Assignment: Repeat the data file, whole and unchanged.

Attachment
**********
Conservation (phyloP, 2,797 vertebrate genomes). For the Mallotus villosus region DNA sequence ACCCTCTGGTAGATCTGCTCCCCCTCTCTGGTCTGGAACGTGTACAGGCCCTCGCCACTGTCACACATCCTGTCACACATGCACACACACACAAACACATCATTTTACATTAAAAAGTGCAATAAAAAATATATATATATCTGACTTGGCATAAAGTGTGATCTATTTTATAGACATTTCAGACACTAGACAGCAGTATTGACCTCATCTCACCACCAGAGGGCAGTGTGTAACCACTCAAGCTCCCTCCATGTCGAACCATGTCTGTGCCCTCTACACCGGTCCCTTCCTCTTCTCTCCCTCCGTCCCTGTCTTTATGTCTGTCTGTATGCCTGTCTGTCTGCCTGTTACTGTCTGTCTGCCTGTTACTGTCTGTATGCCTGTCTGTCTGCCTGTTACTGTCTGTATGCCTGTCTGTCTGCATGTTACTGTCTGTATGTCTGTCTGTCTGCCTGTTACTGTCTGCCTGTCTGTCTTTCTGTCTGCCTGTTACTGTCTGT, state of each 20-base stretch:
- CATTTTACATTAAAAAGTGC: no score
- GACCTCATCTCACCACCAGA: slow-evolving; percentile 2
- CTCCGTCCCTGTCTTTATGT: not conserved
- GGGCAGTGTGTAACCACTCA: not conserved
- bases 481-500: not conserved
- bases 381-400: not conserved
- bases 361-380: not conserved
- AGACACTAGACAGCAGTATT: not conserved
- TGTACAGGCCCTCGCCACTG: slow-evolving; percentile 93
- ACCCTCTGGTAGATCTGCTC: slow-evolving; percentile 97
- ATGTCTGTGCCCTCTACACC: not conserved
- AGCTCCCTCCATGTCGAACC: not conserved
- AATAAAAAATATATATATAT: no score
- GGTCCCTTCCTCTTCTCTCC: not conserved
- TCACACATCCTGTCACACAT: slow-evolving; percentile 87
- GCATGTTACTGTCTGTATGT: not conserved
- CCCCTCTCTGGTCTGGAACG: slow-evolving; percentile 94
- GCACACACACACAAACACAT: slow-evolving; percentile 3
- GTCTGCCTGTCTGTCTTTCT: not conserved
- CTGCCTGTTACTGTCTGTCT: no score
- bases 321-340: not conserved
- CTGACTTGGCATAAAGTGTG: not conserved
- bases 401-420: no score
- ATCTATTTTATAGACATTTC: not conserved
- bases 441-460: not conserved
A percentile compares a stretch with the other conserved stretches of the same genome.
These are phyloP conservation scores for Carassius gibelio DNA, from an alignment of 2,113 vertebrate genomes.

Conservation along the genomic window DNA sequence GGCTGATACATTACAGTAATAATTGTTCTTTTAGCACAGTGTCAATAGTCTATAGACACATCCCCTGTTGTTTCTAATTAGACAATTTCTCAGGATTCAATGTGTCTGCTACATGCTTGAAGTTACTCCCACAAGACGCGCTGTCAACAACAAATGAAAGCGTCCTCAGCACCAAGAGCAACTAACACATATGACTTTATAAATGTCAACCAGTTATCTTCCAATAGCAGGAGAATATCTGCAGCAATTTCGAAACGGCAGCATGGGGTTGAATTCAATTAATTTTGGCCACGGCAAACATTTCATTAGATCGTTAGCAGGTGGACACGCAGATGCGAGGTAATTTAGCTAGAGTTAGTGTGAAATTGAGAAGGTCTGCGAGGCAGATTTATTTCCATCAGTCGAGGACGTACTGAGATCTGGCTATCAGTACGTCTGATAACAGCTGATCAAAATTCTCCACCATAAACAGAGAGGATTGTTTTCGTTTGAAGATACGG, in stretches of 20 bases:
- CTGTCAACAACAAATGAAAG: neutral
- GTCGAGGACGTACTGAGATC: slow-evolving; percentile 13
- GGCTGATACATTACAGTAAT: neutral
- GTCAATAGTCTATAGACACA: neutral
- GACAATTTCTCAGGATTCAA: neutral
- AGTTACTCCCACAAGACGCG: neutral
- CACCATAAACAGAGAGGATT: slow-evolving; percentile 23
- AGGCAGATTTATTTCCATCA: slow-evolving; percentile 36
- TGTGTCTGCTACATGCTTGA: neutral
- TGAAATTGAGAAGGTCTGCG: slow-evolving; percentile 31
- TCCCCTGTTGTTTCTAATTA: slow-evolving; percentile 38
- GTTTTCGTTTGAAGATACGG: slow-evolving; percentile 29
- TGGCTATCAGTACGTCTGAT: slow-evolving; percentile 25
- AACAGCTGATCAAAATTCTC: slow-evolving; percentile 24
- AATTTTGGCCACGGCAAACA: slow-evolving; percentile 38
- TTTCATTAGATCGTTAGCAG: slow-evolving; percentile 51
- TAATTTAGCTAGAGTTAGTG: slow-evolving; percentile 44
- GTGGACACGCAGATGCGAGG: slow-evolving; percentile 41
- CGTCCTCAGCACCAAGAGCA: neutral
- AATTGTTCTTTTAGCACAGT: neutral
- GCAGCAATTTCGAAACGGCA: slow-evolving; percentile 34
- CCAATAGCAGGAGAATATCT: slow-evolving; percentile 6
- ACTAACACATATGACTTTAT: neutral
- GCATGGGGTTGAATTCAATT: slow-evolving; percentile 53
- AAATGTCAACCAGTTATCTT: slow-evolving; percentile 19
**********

Conservation (phyloP, 2,797 vertebrate genomes). For the Mallotus villosus region DNA sequence ACCCTCTGGTAGATCTGCTCCCCCTCTCTGGTCTGGAACGTGTACAGGCCCTCGCCACTGTCACACATCCTGTCACACATGCACACACACACAAACACATCATTTTACATTAAAAAGTGCAATAAAAAATATATATATATCTGACTTGGCATAAAGTGTGATCTATTTTATAGACATTTCAGACACTAGACAGCAGTATTGACCTCATCTCACCACCAGAGGGCAGTGTGTAACCACTCAAGCTCCCTCCATGTCGAACCATGTCTGTGCCCTCTACACCGGTCCCTTCCTCTTCTCTCCCTCCGTCCCTGTCTTTATGTCTGTCTGTATGCCTGTCTGTCTGCCTGTTACTGTCTGTCTGCCTGTTACTGTCTGTATGCCTGTCTGTCTGCCTGTTACTGTCTGTATGCCTGTCTGTCTGCATGTTACTGTCTGTATGTCTGTCTGTCTGCCTGTTACTGTCTGCCTGTCTGTCTTTCTGTCTGCCTGTTACTGTCTGT, state of each 20-base stretch:
- CATTTTACATTAAAAAGTGC: no score
- GACCTCATCTCACCACCAGA: slow-evolving; percentile 2
- CTCCGTCCCTGTCTTTATGT: not conserved
- GGGCAGTGTGTAACCACTCA: not conserved
- bases 481-500: not conserved
- bases 381-400: not conserved
- bases 361-380: not conserved
- AGACACTAGACAGCAGTATT: not conserved
- TGTACAGGCCCTCGCCACTG: slow-evolving; percentile 93
- ACCCTCTGGTAGATCTGCTC: slow-evolving; percentile 97
- ATGTCTGTGCCCTCTACACC: not conserved
- AGCTCCCTCCATGTCGAACC: not conserved
- AATAAAAAATATATATATAT: no score
- GGTCCCTTCCTCTTCTCTCC: not conserved
- TCACACATCCTGTCACACAT: slow-evolving; percentile 87
- GCATGTTACTGTCTGTATGT: not conserved
- CCCCTCTCTGGTCTGGAACG: slow-evolving; percentile 94
- GCACACACACACAAACACAT: slow-evolving; percentile 3
- GTCTGCCTGTCTGTCTTTCT: not conserved
- CTGCCTGTTACTGTCTGTCT: no score
- bases 321-340: not conserved
- CTGACTTGGCATAAAGTGTG: not conserved
- bases 401-420: no score
- ATCTATTTTATAGACATTTC: not conserved
- bases 441-460: not conserved
A percentile compares a stretch with the other conserved stretches of the same genome.
These are phyloP conservation scores for Carassius gibelio DNA, from an alignment of 2,113 vertebrate genomes.

Conservation along the genomic window DNA sequence GGCTGATACATTACAGTAATAATTGTTCTTTTAGCACAGTGTCAATAGTCTATAGACACATCCCCTGTTGTTTCTAATTAGACAATTTCTCAGGATTCAATGTGTCTGCTACATGCTTGAAGTTACTCCCACAAGACGCGCTGTCAACAACAAATGAAAGCGTCCTCAGCACCAAGAGCAACTAACACATATGACTTTATAAATGTCAACCAGTTATCTTCCAATAGCAGGAGAATATCTGCAGCAATTTCGAAACGGCAGCATGGGGTTGAATTCAATTAATTTTGGCCACGGCAAACATTTCATTAGATCGTTAGCAGGTGGACACGCAGATGCGAGGTAATTTAGCTAGAGTTAGTGTGAAATTGAGAAGGTCTGCGAGGCAGATTTATTTCCATCAGTCGAGGACGTACTGAGATCTGGCTATCAGTACGTCTGATAACAGCTGATCAAAATTCTCCACCATAAACAGAGAGGATTGTTTTCGTTTGAAGATACGG, in stretches of 20 bases:
- CTGTCAACAACAAATGAAAG: neutral
- GTCGAGGACGTACTGAGATC: slow-evolving; percentile 13
- GGCTGATACATTACAGTAAT: neutral
- GTCAATAGTCTATAGACACA: neutral
- GACAATTTCTCAGGATTCAA: neutral
- AGTTACTCCCACAAGACGCG: neutral
- CACCATAAACAGAGAGGATT: slow-evolving; percentile 23
- AGGCAGATTTATTTCCATCA: slow-evolving; percentile 36
- TGTGTCTGCTACATGCTTGA: neutral
- TGAAATTGAGAAGGTCTGCG: slow-evolving; percentile 31
- TCCCCTGTTGTTTCTAATTA: slow-evolving; percentile 38
- GTTTTCGTTTGAAGATACGG: slow-evolving; percentile 29
- TGGCTATCAGTACGTCTGAT: slow-evolving; percentile 25
- AACAGCTGATCAAAATTCTC: slow-evolving; percentile 24
- AATTTTGGCCACGGCAAACA: slow-evolving; percentile 38
- TTTCATTAGATCGTTAGCAG: slow-evolving; percentile 51
- TAATTTAGCTAGAGTTAGTG: slow-evolving; percentile 44
- GTGGACACGCAGATGCGAGG: slow-evolving; percentile 41
- CGTCCTCAGCACCAAGAGCA: neutral
- AATTGTTCTTTTAGCACAGT: neutral
- GCAGCAATTTCGAAACGGCA: slow-evolving; percentile 34
- CCAATAGCAGGAGAATATCT: slow-evolving; percentile 6
- ACTAACACATATGACTTTAT: neutral
- GCATGGGGTTGAATTCAATT: slow-evolving; percentile 53
- AAATGTCAACCAGTTATCTT: slow-evolving; percentile 19